Today you might have noticed that some of your favorite websites such as Wikipedia and Reddit are dark (offline). I’m sure in place of their usual content they have an explanation as to why this is. Maybe you haven’t visited any of these websites, maybe you have no idea what this protest is. Let me explain.
The January 18th blackouts were devised as a protest against the proposed bills SOPA (Stop Online Piracy Act) and PIPA (Protect IP Act). For the most part all the major online players are against it, Craigslist, Facebook, Twitter, Google, Yahoo, AOL. You’re probably still a little fuzzy as to what exactly SOPA and PIPA are. Both bills were designed as a way for the US law enforcement and copyright holders to expand their capabilities to fight against online trafficking of copyright and intellectual properties’ and counterfeit items.
This bill was originally a vehicle for major drug companies like Pfizer to help stop counterfeit drugs from Canada or Mexico. Hollywood saw this as a perfect opportunity to try and stop the sale of bootlegged videos from Asia.
How does any of this affect you? Actually it could affect you greatly.
If these bills were to become a law many are predicting the end of websites like flickr, vimeo, etsy, and youtube, basically anywhere that relies on user generated content. It could spell the end of free speech on the internet (which is already limited). I’ve read where this could extend to the links you post on Facebook and Twitter. You might say that I and many others are overreacting, consider this analogy for just a moment. If you’ve read tech news in the last few years you’ve probably seen a slew of articles concerning patent infringement by Apple, Samsung, Nokia, Microsoft etc. In a nutshell what’s occurring here is that each company is busy buying up patents for broad hardware and software components, then suing their competitors for patent infringement. It’s not good for the companies, it’s not good for the government, and it’s not good for us, but because it’s another way to get a leg up on your competition by restricting them, it happens every day.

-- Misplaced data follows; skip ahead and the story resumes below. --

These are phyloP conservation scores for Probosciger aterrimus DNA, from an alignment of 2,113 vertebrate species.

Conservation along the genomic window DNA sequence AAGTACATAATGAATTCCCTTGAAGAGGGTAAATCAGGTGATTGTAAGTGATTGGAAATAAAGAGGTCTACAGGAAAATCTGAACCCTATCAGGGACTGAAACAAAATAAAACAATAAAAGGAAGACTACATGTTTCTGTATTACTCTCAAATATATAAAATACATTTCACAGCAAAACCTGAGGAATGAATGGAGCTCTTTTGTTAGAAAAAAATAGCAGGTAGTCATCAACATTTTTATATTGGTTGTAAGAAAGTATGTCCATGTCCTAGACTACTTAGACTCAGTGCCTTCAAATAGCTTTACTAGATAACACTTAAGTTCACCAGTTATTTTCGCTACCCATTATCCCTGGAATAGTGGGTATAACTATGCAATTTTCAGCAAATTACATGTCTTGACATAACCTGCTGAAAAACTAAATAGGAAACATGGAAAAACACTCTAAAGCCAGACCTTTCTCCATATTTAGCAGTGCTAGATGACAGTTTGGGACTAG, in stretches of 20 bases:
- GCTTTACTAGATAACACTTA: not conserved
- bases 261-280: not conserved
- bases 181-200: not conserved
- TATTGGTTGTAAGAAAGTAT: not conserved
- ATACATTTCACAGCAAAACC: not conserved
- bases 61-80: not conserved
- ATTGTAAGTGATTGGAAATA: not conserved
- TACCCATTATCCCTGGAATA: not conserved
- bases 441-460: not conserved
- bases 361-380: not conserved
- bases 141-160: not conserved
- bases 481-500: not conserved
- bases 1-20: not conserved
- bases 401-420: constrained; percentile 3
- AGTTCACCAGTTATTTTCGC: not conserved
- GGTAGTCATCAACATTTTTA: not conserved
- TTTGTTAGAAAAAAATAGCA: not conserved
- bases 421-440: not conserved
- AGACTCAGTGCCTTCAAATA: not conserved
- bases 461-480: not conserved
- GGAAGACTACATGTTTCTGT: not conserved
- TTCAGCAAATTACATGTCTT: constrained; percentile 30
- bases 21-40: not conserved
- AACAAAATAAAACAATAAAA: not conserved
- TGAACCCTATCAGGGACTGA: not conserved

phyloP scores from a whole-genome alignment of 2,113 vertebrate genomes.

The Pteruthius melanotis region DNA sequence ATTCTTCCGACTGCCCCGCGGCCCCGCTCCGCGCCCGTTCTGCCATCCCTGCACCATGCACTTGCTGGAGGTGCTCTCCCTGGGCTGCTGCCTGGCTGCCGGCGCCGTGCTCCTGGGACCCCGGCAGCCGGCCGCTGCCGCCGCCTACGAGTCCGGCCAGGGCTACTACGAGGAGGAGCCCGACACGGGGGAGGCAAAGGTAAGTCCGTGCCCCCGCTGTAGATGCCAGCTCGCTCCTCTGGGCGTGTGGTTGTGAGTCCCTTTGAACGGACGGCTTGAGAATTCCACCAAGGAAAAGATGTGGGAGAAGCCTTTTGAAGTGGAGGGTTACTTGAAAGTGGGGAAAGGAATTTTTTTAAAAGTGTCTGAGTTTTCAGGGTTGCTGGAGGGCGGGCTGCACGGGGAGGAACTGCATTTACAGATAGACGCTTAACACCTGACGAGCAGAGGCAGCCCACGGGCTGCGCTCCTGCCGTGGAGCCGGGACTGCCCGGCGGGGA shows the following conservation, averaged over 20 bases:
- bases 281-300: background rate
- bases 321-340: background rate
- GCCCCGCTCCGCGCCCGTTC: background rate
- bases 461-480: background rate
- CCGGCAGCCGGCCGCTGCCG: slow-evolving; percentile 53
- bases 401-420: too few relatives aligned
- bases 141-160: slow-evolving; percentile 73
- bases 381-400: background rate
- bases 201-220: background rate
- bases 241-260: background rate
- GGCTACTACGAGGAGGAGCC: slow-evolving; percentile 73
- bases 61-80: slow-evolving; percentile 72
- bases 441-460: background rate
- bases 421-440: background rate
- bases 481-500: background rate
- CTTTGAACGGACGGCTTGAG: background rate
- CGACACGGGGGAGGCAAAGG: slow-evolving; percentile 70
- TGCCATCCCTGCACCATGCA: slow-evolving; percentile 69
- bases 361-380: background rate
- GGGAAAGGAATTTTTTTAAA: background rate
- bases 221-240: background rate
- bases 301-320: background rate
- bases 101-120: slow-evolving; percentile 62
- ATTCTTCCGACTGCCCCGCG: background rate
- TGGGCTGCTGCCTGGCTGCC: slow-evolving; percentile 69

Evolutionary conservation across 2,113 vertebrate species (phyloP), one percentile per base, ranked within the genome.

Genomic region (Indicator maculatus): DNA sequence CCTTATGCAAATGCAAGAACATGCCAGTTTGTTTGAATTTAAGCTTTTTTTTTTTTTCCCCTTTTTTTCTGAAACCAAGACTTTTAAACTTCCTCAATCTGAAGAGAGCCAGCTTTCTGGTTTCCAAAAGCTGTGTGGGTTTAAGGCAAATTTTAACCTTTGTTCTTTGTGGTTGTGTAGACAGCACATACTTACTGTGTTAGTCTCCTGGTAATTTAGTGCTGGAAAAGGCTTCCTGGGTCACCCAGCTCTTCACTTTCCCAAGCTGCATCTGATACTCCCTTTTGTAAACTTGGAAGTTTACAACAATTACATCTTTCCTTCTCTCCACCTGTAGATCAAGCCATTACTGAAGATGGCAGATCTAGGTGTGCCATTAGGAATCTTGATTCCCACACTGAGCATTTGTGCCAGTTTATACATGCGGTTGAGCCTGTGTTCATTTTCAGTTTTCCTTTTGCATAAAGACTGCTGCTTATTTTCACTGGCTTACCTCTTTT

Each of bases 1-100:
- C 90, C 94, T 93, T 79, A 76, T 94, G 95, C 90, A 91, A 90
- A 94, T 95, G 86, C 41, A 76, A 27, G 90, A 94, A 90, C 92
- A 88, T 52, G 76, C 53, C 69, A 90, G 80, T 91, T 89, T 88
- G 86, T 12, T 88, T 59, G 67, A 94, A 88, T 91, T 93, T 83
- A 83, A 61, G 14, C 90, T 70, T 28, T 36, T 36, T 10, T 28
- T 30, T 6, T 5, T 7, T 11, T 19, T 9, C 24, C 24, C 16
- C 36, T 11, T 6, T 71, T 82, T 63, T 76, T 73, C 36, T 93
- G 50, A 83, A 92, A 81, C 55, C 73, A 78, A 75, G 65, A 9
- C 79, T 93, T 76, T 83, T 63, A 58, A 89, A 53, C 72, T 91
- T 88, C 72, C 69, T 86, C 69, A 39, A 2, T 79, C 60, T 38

This is essentially what I see happening if SOPA and PIPA pass. Large corporations, like who? (RIAA, MPAA, News Corp, TimeWarner, Walmart, Nike, Tiffany, Chanel, Rolex, Sony, Juicy Couture, Ralph Lauren, VISA, Mastercard, Comcast, ABC, Dow Chemical, Monster Cable, Teamsters, Rupert Murdoch, you know a list of real honest and trustworthy companies) flexing their greedy muscles to take down companies for copyright infringement starting from the largest, right down to you and I.
But that’s not written into the bill, so how could all that possibly happen? That’s where I get to the title of the article. You remember the book If You GIve A Mouse A Cookie, don’t you? If you give a mouse a cookie he’ll want a glass of milk. In this case, if you give a mouse [government] a cookie [SOPA, PIPA], they’ll want a glass of milk [free speech]. It happens all the time with all sorts of laws. Before long SOPA would turn the internet into our television networks, tightly regulated and controlled, with limited user interaction.
Many of the artists we’ve promoted and respect here at secretly-important, rely heavily on websites that feature user generated content. Just yesterday I told you about Karl Blau’s new album on bandcamp, certainly they would face tighter regulations, and etsy is a predicted favorite to fall if the law passes. Maybe we’re all wrong and this bill would do exactly as they say it would, maybe the government would act responsible with this new power, maybe corporations would use logic and restraint, but I don’t want to take that chance. In this case we’re better off letting the mouse starve, and not having to fork over a cookie and a glass of milk that we just can’t afford.
So why are we not in a blackout today? Three reasons:
- No one cares about us, or at least not enough people, yet.
- I don’t know how to shut down the page or replace it with a message letting you know why we’re offline.
- This article is probably just as effective as shutting down the site for a day.
What can you do? Here are a couple of links, the first is to see where your representative stands on the issue. If you don’t like their stance write an email to let them know. The second is a blanket online petition you can sign.
Think I’m still blowing this whole thing out of proportion? Consider one last argument. According to Craigslist, Monster Cable (the guys who make high end cables for stereo’s and tv’s) list Craigslist as a “rogue site” which would be taken down under PIPA rules. Why? Because the sale of used cables on Craigslist cuts into Monster’s sales of new cables.